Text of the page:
After four months of training, Katherine was qualified and able to take up a position. She found one in Sheffield, at a Montessori school headed by Hilda Doncaster – a Quaker and wife of a steel manufacturer. Whether this was her first position or a later one is unclear, but she was definitely working there from the late 1920s onwards, and living close to the Sheffield Botanical Gardens.
The Montessori school where she worked was located on Psalter Lane (the building it occupied now houses the city’s Interfaith Centre), and in 1931 an advert for the school detailed that they could explain the educational methods at an open day. The same advert also promised a demonstration of Margaret Morris dancing, a method that encouraged grace and good posture, given by Mrs Doncaster’s daughter Margaret. Mrs Doncaster had four children, including Christopher who went on to be a celebrated theatre designer. Katherine’s own son Thomas, who came through the same Montessori system, trained as an architect and was practicing by the beginning of the Second World War. Architecture was one of the reserved professions, so he did not have to fight in that conflict.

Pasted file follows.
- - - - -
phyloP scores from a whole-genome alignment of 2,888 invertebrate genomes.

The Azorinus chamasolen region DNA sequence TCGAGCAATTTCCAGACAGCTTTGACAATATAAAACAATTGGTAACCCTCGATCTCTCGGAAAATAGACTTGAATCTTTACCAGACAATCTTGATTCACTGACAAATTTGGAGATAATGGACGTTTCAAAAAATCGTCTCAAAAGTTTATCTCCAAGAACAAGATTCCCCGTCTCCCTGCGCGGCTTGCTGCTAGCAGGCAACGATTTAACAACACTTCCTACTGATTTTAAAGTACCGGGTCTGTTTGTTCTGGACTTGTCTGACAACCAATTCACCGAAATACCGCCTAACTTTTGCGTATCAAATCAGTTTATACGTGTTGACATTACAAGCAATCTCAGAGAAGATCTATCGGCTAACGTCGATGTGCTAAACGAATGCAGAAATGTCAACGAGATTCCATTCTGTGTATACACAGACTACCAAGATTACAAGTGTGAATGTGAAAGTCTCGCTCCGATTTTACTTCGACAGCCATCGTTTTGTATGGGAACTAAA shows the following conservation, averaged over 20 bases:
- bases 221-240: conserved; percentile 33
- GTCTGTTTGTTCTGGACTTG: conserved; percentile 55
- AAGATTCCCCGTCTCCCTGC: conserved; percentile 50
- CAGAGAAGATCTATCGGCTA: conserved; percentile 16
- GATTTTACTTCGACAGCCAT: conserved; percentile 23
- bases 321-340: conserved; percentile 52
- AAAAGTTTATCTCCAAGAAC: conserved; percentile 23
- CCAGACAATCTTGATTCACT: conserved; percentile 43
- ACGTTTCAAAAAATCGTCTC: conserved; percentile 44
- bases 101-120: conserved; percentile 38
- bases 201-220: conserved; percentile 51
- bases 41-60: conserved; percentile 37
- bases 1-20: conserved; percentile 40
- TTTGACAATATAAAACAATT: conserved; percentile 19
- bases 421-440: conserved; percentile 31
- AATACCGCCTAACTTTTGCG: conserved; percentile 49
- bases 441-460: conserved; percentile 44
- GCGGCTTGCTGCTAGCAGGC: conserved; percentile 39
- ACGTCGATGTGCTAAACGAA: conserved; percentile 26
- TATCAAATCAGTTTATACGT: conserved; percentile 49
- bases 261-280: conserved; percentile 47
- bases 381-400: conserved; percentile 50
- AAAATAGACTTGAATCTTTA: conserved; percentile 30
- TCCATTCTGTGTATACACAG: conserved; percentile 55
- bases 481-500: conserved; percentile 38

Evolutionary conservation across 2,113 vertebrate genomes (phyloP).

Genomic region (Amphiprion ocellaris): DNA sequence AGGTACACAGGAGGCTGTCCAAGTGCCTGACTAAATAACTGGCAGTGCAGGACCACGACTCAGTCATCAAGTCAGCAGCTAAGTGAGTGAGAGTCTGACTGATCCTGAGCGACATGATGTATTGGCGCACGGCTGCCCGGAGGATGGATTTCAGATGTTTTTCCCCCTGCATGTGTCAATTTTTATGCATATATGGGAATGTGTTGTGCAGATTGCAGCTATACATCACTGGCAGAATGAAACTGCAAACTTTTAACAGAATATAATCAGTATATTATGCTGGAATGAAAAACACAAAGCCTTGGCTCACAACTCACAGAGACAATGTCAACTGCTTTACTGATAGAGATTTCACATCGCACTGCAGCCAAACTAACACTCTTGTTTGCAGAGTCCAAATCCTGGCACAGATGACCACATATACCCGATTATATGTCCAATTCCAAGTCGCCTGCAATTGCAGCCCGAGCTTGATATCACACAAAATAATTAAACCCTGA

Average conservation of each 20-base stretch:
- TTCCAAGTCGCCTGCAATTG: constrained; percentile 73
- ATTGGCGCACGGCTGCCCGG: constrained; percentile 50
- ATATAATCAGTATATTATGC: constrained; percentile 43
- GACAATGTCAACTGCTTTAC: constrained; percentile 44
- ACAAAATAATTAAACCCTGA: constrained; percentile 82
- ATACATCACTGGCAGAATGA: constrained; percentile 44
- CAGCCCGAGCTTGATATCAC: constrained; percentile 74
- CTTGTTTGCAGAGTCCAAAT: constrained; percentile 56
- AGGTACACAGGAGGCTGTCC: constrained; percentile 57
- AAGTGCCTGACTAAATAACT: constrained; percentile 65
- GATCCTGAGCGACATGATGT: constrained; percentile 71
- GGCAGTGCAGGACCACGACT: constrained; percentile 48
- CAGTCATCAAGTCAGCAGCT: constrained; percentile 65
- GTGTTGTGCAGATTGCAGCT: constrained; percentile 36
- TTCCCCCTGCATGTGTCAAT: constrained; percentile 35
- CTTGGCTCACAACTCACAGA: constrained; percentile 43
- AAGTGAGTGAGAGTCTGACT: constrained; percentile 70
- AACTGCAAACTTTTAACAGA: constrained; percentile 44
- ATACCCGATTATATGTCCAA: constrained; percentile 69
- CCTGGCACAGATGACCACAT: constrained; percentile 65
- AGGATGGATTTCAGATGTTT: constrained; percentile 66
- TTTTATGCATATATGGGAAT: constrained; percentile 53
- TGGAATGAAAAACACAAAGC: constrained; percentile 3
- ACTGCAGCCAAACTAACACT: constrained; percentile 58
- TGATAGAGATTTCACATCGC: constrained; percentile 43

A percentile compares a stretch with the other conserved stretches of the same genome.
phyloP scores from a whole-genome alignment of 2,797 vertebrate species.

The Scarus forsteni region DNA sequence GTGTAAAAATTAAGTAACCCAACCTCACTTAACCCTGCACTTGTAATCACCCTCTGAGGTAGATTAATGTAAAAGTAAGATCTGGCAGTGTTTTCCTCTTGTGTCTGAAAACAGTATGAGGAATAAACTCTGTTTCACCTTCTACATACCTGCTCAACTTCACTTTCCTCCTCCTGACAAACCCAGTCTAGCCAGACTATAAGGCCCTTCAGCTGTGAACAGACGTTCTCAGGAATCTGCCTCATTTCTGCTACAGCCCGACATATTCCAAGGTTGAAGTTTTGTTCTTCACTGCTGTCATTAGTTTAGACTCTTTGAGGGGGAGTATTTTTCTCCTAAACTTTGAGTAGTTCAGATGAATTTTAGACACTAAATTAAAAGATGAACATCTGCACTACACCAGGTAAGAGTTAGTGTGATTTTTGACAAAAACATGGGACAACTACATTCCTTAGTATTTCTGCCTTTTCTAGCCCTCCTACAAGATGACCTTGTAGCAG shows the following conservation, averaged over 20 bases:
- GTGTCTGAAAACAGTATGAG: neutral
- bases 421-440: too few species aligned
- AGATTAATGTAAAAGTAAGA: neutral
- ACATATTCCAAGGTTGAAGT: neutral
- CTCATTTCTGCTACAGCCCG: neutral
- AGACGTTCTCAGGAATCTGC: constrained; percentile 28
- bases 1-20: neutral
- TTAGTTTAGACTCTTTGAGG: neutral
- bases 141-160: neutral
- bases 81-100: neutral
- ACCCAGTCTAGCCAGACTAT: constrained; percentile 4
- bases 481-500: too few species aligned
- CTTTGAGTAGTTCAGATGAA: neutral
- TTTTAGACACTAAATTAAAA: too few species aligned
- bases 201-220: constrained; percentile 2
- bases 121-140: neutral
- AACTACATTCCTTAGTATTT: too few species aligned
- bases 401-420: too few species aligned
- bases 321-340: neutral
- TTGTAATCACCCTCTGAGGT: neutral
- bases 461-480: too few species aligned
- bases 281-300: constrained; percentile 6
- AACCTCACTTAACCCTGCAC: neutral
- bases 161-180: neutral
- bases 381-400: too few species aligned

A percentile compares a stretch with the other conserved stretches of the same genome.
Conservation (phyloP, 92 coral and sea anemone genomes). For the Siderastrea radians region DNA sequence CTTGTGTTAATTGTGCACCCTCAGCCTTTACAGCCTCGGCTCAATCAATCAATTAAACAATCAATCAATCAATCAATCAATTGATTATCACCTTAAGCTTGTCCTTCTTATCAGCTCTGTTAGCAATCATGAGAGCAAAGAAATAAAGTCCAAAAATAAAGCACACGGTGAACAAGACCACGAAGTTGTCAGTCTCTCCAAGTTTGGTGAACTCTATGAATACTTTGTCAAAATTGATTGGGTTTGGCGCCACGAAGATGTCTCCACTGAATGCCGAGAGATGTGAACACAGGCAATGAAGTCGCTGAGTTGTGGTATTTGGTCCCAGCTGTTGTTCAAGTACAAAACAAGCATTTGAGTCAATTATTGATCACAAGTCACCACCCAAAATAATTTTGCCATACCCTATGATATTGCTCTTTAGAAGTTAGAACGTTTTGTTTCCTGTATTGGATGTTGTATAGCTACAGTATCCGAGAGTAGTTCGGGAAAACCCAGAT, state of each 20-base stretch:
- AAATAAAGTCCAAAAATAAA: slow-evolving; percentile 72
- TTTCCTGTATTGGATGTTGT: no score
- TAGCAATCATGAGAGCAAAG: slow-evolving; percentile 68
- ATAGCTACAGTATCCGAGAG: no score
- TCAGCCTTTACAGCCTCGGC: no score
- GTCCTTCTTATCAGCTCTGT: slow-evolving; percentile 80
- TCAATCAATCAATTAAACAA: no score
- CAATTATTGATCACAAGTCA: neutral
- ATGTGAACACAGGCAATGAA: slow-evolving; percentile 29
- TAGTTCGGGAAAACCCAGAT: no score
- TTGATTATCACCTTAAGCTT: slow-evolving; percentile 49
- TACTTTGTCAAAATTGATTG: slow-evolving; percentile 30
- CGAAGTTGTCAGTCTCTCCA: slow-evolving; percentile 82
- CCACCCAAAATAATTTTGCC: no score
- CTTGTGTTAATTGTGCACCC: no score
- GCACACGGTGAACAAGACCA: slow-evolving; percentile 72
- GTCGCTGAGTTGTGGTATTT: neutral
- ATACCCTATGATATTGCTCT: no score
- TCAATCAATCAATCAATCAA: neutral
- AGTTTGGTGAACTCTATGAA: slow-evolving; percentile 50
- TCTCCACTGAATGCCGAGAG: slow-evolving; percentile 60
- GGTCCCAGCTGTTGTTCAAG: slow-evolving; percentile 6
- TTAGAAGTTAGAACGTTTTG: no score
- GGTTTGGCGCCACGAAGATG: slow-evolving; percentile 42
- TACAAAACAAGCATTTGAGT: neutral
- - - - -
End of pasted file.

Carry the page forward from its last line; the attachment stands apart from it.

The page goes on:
Thomas, who lived at home with his mother even as a young adult, married during the war years and eventually gave his mother four grandchildren. Katherine appears to have moved back to the London area during the tail end of the war, living in Bermondsey. At this point she would have been in her mid-to-late 50s, and like many of her generation she had not married a second time. She probably continued to work as a Montessori teacher until taking retirement.
Katherine died in London, at the tail end of 1974. She was 87.